As you might imagine, ilinx is also found in the construction of spherical panoramic projections! The visual dexterity it takes in looking at the constructed drawing while imagining its spatial location in VR is enough to make any designer dizzy. This, of course, is all part of the fun and an integral part of the learning process.

 


References:

  • [1] Singer, I. (2011). Modes of creativity. MIT Press; Cambridge; MA.
  • [2] Ham, D. (2015). Playful Calculation. In N. Lemon (Ed.), Revolutionizing Arts Education in K-12 Classrooms through Technological Integration (pp. 125-144).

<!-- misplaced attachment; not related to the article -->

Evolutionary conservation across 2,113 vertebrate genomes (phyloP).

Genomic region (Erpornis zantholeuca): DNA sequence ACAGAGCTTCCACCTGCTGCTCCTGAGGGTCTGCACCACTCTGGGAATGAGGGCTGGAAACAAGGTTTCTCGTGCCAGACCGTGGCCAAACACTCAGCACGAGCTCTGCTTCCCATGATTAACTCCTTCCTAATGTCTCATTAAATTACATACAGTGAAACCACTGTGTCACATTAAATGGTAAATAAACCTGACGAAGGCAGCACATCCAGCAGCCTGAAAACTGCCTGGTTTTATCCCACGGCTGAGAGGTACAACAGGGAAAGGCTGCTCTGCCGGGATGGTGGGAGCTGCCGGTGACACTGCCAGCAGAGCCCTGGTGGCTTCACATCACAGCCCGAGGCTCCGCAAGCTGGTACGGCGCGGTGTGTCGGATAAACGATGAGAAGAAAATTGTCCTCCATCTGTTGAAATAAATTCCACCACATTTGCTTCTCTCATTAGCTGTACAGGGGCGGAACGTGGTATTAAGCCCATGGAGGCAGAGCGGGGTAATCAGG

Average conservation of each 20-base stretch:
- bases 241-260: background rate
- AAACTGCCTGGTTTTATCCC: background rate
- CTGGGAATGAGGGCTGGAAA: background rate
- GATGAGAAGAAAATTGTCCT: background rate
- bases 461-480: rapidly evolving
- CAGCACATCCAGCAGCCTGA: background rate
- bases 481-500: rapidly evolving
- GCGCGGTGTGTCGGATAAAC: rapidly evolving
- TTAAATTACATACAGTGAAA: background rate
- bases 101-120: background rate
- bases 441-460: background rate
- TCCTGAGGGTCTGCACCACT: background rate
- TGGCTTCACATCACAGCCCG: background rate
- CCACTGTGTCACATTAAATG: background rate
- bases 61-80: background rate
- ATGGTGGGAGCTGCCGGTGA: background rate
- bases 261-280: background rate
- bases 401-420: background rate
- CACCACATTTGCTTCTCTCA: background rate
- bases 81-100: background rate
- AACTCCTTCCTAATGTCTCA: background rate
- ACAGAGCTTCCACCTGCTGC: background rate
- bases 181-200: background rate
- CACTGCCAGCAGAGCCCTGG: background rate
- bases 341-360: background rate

• [3] Ham, D. (2016). “How Designers Play: The Ludic Modalities of the Creative Process.” Design Issues, vol 32, no. 4, pp. 16-28.
  • [4] Huizinga, J. (1950). Homo ludens: A study of the play-element in culture. Boston, MA: The Beacon Press.
  • [5] Gardner, H. (1983). Frames of mind: The theory of multiple intelligences. Basic Books; New York, NY.
  • [6] Stiny, G. (2006). Shape: Talking about seeing and doing. MIT Press; Cambridge, MA.
  • [7] Paley, G. V. (2004). A child’s work: The importance of fantasy play. Chicago, IL: University of Chicago Press.
  • [8] Caillois, R. (1961). Man, play, and games. New York, NY: The Free Press of Glencoe.